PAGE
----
The National Council for Special Education (NCSE) published its report of the review of the SNA scheme at the end of May. Fórsa, which represents 8,500 SNAs nationwide, took part in a consultation as part of the review.
The NCSE is seeking an additional €40m investment into the service to implement the recommendations of the review.
The review describes the SNA scheme as “sensitive”, highlighting the high value placed on the service by schools, parents, children and the wider school community.
The scheme supports 34,670 students, facilitating mainstream school participation with 13,969 SNA posts, with one SNA for every 2.48 students accessing the service.
The review found that the service is particularly effective for younger children, with strong evidence of very strong loyalty and attachment between schools, students, parents and SNAs.
Gaps in the system
Among its findings, the NCSE review confirms that there are long waiting lists for assessments to access SNA support and inconsistency in the availability of therapy reports.
It points to the relatively low qualifications for entry to the SNA grade and - as Fórsa has consistently highlighted - that there’s no training provided, required or funded by the department. The NCSE says this is inadequate.
The review spoke to a broad range of stakeholders in the school community, and among the problems raised were the inappropriate duties assigned to SNAs and, problems associated with SNAs being given a teaching remit in some schools. Looking at similar schemes in other countries, all seem to be struggling with demand placed on the service.
The NCSE’s main piece of advice to the Minister for Education and Skills is that a new inclusion model is required.
The NCSE has recommended what it describes as a new ‘expert model’, with 230 experts across 10 NCSE regional teams, including teachers, special education needs organisers (SENOs), speech and language therapists, occupational therapists and behavioural practitioners.
Crucially, the new model does not require a diagnosis in order to access the service. The union has raised concerns about this change of approach, on the basis that an independent appeals system would need to be in place for families whose child might be refused the service under the new system.
The NCSE has proposed a new title for SNAs - inclusion support assistants – reflecting the role as it is envisaged under the new model, and based on the findings of the review. The recommended entry level requirement is at FETAC level 5, although the union says this should be set to at least FETAC level 6 to reflect the required skill set.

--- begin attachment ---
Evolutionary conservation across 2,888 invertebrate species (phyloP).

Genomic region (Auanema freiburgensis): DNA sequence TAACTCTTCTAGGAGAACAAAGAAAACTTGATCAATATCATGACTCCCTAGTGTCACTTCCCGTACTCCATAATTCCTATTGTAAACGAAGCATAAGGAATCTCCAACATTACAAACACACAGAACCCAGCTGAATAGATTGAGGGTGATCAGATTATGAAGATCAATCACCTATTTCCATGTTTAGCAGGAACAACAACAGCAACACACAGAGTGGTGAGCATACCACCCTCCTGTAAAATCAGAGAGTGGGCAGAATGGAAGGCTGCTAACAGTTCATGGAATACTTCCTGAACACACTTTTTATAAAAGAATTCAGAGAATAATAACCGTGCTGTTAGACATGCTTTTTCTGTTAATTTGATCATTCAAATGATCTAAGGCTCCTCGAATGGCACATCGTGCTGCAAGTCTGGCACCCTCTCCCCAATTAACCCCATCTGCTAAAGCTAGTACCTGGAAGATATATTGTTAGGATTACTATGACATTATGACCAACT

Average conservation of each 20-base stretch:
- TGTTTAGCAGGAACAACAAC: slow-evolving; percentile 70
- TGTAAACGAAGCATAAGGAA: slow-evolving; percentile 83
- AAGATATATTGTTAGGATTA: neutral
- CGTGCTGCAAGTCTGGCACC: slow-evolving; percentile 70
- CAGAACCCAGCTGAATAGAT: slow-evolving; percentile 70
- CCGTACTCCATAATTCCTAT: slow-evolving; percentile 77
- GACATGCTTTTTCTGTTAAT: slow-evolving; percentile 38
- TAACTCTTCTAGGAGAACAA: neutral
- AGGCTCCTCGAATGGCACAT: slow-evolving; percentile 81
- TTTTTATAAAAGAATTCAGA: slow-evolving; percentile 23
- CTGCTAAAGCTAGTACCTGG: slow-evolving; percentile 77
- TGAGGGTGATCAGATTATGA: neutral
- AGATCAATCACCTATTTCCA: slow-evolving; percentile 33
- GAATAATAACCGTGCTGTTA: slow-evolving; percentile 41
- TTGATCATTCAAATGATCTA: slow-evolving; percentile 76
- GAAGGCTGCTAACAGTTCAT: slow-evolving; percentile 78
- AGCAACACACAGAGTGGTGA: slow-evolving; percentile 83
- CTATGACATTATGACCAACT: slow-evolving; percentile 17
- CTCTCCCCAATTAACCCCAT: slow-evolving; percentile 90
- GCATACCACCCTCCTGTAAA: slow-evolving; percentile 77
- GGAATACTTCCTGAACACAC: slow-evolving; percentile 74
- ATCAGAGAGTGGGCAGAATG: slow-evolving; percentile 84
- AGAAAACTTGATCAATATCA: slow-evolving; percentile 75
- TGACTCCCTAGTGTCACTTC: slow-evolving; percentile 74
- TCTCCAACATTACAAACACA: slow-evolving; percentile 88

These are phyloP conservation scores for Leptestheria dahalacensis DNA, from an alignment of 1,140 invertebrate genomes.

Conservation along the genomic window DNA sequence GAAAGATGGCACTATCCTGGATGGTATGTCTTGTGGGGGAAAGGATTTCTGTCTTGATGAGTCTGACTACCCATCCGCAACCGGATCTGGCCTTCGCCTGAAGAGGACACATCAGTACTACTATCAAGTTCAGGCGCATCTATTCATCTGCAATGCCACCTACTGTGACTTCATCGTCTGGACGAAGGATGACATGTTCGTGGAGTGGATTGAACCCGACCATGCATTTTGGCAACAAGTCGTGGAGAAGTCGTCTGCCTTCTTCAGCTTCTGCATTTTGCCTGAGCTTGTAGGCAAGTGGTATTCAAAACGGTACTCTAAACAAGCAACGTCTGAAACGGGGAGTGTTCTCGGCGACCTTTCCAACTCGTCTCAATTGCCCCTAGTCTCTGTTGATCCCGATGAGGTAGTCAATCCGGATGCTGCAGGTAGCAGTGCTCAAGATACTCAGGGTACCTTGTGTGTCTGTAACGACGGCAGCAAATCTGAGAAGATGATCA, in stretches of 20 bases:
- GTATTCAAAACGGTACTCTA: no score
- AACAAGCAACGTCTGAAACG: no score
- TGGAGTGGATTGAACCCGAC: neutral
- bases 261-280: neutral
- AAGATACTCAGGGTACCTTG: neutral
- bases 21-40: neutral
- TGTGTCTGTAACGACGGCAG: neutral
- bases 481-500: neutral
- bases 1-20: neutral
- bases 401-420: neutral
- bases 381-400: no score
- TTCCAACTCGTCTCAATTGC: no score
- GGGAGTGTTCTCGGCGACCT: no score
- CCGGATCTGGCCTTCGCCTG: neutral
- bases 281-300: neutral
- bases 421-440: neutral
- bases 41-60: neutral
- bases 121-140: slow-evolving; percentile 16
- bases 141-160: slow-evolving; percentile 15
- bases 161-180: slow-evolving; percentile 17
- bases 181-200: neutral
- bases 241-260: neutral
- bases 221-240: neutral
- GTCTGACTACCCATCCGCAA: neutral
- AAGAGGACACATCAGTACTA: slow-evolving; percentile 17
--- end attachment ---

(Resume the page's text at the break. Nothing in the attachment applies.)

The new model places emphasis on the value of retaining and training people delivering the service, with tailored training based on needs. The review recommends the provision of therapy services (both in and outside of the school), training for inclusion support assistants, teachers and the wider school community, and an increase in educational psychology services (NEPS).
The NCSE also recommends funding and training for nursing support and behavioural practitioners in schools, as well as to provide guidance on intimate care, medical interventions, challenging behaviours and restrictive practices.
The NCSE’s report includes a separate note on SNA terms and conditions of employment (page 59 of the report document), which includes “the perceived need for clarity regarding what constitutes a full working day/week for SNAs and what duties can attach to the 72 Croke Park hours.”
The reference here to the Croke Park agreement is erroneous, and Fórsa has communicated this to the NCSE. In the next edition of our Education news bulletin (19th June), Seán Carabini’s regular SNA contract issues column will take an in-depth look at the 72 hours, and outline the union’s approach to addressing its inconsistent management in schools.
Extra content on this story:
June Action Group
The Fórsa SNA branches established a June Action Group last year. The group has agreed a strategy for assisting members who work in post-primary schools that have issues arising in the month of June. SNAs with such queries should address them to their local reps in the first instance.